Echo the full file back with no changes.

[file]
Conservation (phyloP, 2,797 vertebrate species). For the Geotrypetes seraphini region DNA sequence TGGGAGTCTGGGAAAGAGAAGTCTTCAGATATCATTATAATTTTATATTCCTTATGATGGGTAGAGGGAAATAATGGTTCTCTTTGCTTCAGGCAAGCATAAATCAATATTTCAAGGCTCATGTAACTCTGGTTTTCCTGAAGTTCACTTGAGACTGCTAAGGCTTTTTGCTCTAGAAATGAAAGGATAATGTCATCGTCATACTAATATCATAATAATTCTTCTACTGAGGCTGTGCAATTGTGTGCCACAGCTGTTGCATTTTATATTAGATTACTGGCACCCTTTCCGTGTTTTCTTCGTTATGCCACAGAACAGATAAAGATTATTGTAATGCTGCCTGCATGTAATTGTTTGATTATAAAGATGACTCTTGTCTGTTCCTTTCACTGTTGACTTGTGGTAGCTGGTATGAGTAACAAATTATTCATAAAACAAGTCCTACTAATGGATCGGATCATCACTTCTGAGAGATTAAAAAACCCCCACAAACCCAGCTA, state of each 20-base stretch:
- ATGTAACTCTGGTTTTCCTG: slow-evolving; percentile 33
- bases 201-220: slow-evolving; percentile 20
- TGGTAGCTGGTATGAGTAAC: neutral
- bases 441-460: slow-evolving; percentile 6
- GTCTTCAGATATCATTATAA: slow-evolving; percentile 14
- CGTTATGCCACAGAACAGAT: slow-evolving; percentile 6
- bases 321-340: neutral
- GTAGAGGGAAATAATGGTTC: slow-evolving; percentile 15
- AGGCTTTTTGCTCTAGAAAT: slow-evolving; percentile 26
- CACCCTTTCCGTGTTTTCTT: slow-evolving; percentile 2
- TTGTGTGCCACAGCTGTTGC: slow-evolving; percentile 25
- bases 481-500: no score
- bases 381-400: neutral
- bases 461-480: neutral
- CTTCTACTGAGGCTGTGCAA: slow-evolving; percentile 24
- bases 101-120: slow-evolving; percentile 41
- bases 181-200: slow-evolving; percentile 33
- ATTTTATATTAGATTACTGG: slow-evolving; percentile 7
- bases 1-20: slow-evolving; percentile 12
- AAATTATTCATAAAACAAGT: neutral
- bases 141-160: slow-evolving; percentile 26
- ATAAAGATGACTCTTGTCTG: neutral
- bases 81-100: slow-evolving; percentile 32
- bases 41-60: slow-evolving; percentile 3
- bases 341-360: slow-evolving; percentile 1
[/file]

Conservation (phyloP, 2,797 vertebrate species). For the Geotrypetes seraphini region DNA sequence TGGGAGTCTGGGAAAGAGAAGTCTTCAGATATCATTATAATTTTATATTCCTTATGATGGGTAGAGGGAAATAATGGTTCTCTTTGCTTCAGGCAAGCATAAATCAATATTTCAAGGCTCATGTAACTCTGGTTTTCCTGAAGTTCACTTGAGACTGCTAAGGCTTTTTGCTCTAGAAATGAAAGGATAATGTCATCGTCATACTAATATCATAATAATTCTTCTACTGAGGCTGTGCAATTGTGTGCCACAGCTGTTGCATTTTATATTAGATTACTGGCACCCTTTCCGTGTTTTCTTCGTTATGCCACAGAACAGATAAAGATTATTGTAATGCTGCCTGCATGTAATTGTTTGATTATAAAGATGACTCTTGTCTGTTCCTTTCACTGTTGACTTGTGGTAGCTGGTATGAGTAACAAATTATTCATAAAACAAGTCCTACTAATGGATCGGATCATCACTTCTGAGAGATTAAAAAACCCCCACAAACCCAGCTA, state of each 20-base stretch:
- ATGTAACTCTGGTTTTCCTG: slow-evolving; percentile 33
- bases 201-220: slow-evolving; percentile 20
- TGGTAGCTGGTATGAGTAAC: neutral
- bases 441-460: slow-evolving; percentile 6
- GTCTTCAGATATCATTATAA: slow-evolving; percentile 14
- CGTTATGCCACAGAACAGAT: slow-evolving; percentile 6
- bases 321-340: neutral
- GTAGAGGGAAATAATGGTTC: slow-evolving; percentile 15
- AGGCTTTTTGCTCTAGAAAT: slow-evolving; percentile 26
- CACCCTTTCCGTGTTTTCTT: slow-evolving; percentile 2
- TTGTGTGCCACAGCTGTTGC: slow-evolving; percentile 25
- bases 481-500: no score
- bases 381-400: neutral
- bases 461-480: neutral
- CTTCTACTGAGGCTGTGCAA: slow-evolving; percentile 24
- bases 101-120: slow-evolving; percentile 41
- bases 181-200: slow-evolving; percentile 33
- ATTTTATATTAGATTACTGG: slow-evolving; percentile 7
- bases 1-20: slow-evolving; percentile 12
- AAATTATTCATAAAACAAGT: neutral
- bases 141-160: slow-evolving; percentile 26
- ATAAAGATGACTCTTGTCTG: neutral
- bases 81-100: slow-evolving; percentile 32
- bases 41-60: slow-evolving; percentile 3
- bases 341-360: slow-evolving; percentile 1